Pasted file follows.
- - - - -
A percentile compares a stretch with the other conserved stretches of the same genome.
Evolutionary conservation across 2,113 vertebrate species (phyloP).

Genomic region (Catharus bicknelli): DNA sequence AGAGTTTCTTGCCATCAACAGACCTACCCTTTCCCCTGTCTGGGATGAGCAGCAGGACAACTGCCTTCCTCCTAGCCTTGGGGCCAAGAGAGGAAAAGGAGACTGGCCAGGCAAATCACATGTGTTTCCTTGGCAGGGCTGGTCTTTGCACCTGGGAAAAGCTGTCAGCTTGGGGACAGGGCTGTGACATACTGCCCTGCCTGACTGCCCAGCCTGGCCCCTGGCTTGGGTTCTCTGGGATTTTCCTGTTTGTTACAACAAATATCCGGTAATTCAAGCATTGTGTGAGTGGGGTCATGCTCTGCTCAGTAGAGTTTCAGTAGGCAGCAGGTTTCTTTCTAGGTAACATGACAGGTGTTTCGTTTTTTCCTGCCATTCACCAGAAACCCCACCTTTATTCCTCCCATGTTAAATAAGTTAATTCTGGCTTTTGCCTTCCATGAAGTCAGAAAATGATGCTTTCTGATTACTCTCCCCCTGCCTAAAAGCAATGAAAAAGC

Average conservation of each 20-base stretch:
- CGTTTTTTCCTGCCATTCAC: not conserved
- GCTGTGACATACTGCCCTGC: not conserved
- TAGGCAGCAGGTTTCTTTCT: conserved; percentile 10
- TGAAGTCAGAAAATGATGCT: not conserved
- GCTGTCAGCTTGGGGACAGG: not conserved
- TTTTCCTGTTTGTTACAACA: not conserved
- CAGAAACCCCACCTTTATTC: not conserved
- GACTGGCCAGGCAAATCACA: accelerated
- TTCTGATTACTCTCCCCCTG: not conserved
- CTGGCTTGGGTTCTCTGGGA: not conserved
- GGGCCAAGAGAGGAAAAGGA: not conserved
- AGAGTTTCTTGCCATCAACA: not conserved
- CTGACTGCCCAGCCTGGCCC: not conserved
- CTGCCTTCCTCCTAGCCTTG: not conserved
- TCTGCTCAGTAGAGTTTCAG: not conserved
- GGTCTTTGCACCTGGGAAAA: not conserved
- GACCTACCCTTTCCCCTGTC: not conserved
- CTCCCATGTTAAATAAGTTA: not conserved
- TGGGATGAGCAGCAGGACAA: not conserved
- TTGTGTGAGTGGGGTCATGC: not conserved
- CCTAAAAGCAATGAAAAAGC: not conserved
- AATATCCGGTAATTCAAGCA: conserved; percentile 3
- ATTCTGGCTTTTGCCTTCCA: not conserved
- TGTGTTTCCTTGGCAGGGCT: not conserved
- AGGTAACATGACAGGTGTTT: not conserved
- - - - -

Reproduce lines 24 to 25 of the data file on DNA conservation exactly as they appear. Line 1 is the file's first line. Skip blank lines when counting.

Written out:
- TTGTGTGAGTGGGGTCATGC: not conserved
- CCTAAAAGCAATGAAAAAGC: not conserved